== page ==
BOJ makes strides towards to retail payment systems
Getting money from a mobile phone my sound like science fiction, but the Bank of Jamaica (BOJ) is setting up regulations that will allow persons to do just that.
The development is the latest move in the long history of digital transactions, starting with systems that allowed the transfer of millions of dollars between banks.
"The BOJ has assessed the major risks of such a large payment systems," said Livingstone Morrison, the regulator's deputy governor.
Mobile money, also known as mobile payments, are financial services currently offered on mobile phones.
But the Bank, which has just published its Draft Guidelines for Retail Payment Services, would like operators to find other alternatives.
"We don't want to get locked into a particular device or method," Morrison said.
Among the options are stored value cards, similar to those operated by Palace Amusement at its cinema chain.
If they store value, can be accessed electronically or magnetically, are issued for funds, can be used to make purchases and are accepted for payment by persons other than the issuer then they will come under the draft guidelines.
"Those consulted will have to satisfy the BOJ"s underlying principle of achieving transparency and safety," Morrison said.
"It cannot be a free for all. The BOJ is responsible for oversight and to ensure that systems are safe and efficient."
Operators around the world have been experimenting with mobile phones, chips and sim cards as payment systems, the Bank said.
"Innovations in the area of mobile payment have been adapted to an extent in Jamaica", the BOJ said. It added that the provision of guidelines will define the criteria that operators in the retail payment sector must satisfy.
The Bank expects that the guidelines will bring greater levels of transparency to the retail payments sector.
It also believes that it will lead to the introduction of new payment instruments and services and make paying for goods and services easier.
"The competitive nature will be inconsistent if we use different guidelines for devices that have the same purpose," Morrison said. The BOJ, through consultation with the major stakeholders wants to know; who will use these devices; when the devices will be used and how they will be used.
With the introduction of new retail payment services, the national payment system will be have to include appropriate levels of risk management.
The regulations are also expected to boost consumer confidence, the BOJ said.
Consultation started in April last year, and the BOJ expects feedback on its draft within the next 90 days.
"It was important that we invited a discussion," Morrison said.
Entities and their agents authorised to provide retail payment services will have to be transparent regarding their terms and conditions of service.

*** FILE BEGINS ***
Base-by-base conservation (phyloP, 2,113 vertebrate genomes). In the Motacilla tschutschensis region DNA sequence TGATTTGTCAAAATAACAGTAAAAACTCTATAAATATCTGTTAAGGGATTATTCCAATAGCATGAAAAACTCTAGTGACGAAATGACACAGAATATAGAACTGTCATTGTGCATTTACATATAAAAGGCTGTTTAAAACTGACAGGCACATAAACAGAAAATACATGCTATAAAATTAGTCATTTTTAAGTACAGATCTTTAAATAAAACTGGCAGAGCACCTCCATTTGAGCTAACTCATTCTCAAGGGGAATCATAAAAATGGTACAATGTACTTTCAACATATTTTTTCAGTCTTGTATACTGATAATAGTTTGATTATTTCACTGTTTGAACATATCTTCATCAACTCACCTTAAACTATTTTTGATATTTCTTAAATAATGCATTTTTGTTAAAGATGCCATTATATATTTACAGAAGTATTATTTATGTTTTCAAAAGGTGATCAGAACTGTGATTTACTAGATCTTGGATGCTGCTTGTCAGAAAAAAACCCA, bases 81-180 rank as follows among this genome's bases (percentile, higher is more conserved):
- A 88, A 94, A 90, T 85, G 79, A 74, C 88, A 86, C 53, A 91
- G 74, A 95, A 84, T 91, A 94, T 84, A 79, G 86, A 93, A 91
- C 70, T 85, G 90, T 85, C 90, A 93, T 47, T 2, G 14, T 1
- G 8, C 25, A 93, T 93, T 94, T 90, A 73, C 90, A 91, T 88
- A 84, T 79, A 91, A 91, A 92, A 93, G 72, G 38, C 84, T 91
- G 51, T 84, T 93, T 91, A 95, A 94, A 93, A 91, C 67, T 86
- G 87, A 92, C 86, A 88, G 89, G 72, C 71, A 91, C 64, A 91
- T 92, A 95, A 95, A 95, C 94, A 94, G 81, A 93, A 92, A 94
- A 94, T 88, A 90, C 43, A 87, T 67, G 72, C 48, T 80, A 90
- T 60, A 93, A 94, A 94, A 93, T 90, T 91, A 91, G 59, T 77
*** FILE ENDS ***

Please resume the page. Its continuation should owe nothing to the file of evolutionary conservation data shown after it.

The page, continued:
Dennis Cohen, deputy group managing director of National Commercial Bank said that the draft guidelines seek to establish a balanced regulatory framework.
They will define standards while keeping the flexibility to allow innovation and infrastructure development by private interests.
Both Sony Erickcon and Google have implemented mobile payments internationally.
Seven years ago, the BOJ embarked on a comprehensive plan to reform and modernise the payment and settlement infrastructure in Jamaica.
On the retail side, the BOJ said it has invested a lot of time to come up with workable solutions to problems that may arise when it comes to the transfer of money.
Phase two of the BOJ's payment system reform agenda is in the process of implementation. A part of this component is the strengthening of the regulatory framework governing retail payment services.
There are some existing legislative framework, notably the "Enactment of the Payment Clearing and Settlement Act of 2010; JamClear-RTGS the framework used for settlement of large value payments; JamClear-CSD to implemented to serve as the national register for dematerialized fixed income Bank of Jamaica and Government of Jamaica securities and related investor accounts.
BOJ has noted that the current legal and regulatory framework in Jamaica provides for the issuance and management of e-money by the commercial banks under the Banking Business (Electronic Money) Order, 2006.
The Bank said, "to date, this Order has been effective in preventing unauthorized persons from offering innovative retail payment services in a manner that could undermine the safety of the entire system and undermine public confidence in the subsector".
Those existing legislative framework and regulations are being reviewed in along with the implementation of these guidelines to ensure these reforms are implemented to support the retail payment system in accordance with international standards and requirements.
The policy positions have been reached after extensive consultations and discussions with stakeholders in the payment services sector. The National Payments Council, which is chaired by the BOJ, representatives from the Ministry of Finance and Planning, Bankers Association were some of the stakeholders consulted. The major telecommunication service providers were also engaged in discussions.
Institutions intending to offer these services are required to seek authorization from the Bank. Retail payment services that are currently offered by deposit taking institutions, which were previously approved by the Bank, will be brought within the scope of the Draft Guidelines, the BOJ revealed.
"A mobile is just a device", Morrison said. While the device has special techniques, there must be consistency; there must be applicability in other areas such as cards and chips. "They must be treated on a consistent fashion", he said.
Based on Cohen's reckoning, this development represents the next stage in the evolution and reform of Jamaica's payment system.